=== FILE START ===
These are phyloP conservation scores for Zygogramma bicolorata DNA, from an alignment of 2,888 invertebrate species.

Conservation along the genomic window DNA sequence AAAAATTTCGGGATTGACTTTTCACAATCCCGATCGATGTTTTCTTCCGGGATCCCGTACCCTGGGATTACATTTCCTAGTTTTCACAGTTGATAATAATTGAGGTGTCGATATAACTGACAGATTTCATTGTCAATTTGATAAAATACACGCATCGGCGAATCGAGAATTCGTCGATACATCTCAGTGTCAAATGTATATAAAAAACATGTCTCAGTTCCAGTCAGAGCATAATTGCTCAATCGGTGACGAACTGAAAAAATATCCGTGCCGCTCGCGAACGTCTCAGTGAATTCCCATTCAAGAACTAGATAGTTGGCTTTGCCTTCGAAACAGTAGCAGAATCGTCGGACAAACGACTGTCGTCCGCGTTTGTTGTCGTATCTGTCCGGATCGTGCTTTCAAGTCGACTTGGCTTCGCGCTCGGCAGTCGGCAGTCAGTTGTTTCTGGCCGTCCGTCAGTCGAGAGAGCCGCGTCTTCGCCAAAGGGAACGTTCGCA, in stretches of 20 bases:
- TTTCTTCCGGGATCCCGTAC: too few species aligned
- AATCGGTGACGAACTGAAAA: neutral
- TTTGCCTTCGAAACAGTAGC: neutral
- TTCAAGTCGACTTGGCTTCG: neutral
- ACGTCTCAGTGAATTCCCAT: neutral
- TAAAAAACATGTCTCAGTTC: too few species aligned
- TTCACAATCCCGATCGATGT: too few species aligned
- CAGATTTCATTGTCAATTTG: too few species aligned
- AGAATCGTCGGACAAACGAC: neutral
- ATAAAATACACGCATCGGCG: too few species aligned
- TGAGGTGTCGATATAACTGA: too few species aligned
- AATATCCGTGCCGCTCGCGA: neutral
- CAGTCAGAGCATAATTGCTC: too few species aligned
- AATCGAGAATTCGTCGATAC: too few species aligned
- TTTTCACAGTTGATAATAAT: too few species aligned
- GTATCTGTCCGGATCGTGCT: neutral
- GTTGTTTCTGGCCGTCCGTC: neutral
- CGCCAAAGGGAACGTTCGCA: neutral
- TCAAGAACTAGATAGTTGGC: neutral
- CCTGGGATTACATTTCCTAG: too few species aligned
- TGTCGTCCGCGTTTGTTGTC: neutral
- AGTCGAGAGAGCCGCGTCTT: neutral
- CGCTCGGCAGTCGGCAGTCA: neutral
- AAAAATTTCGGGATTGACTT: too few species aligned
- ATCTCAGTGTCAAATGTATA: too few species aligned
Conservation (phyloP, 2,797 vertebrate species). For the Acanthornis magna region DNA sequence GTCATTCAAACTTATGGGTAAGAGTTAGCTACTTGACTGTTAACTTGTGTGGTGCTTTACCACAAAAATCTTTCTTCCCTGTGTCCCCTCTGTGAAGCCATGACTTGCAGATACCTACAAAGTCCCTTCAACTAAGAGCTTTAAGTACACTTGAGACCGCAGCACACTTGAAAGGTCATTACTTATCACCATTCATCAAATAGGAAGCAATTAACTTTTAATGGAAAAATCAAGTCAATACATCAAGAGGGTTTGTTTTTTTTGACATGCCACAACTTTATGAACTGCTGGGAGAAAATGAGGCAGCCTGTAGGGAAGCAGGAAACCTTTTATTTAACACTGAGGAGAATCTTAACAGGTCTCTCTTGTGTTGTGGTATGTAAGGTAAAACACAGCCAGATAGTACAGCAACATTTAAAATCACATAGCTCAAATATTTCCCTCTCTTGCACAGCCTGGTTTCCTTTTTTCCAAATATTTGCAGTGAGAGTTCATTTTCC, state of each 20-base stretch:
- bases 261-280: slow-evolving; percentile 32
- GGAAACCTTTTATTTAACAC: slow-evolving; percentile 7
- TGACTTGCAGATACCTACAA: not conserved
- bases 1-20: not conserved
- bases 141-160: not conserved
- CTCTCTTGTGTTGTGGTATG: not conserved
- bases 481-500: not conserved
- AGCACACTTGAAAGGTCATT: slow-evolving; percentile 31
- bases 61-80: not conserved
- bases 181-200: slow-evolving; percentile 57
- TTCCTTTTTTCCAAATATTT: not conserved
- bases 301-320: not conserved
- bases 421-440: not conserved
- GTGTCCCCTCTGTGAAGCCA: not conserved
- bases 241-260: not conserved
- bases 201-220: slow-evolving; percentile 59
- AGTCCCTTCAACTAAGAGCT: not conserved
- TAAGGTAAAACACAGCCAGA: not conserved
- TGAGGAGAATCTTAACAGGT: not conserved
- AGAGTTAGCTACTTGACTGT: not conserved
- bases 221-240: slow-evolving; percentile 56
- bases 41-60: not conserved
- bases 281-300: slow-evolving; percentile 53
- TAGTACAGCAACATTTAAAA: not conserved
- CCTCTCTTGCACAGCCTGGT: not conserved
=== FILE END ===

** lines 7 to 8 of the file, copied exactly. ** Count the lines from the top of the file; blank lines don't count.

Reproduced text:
- ACGTCTCAGTGAATTCCCAT: neutral
- TAAAAAACATGTCTCAGTTC: too few species aligned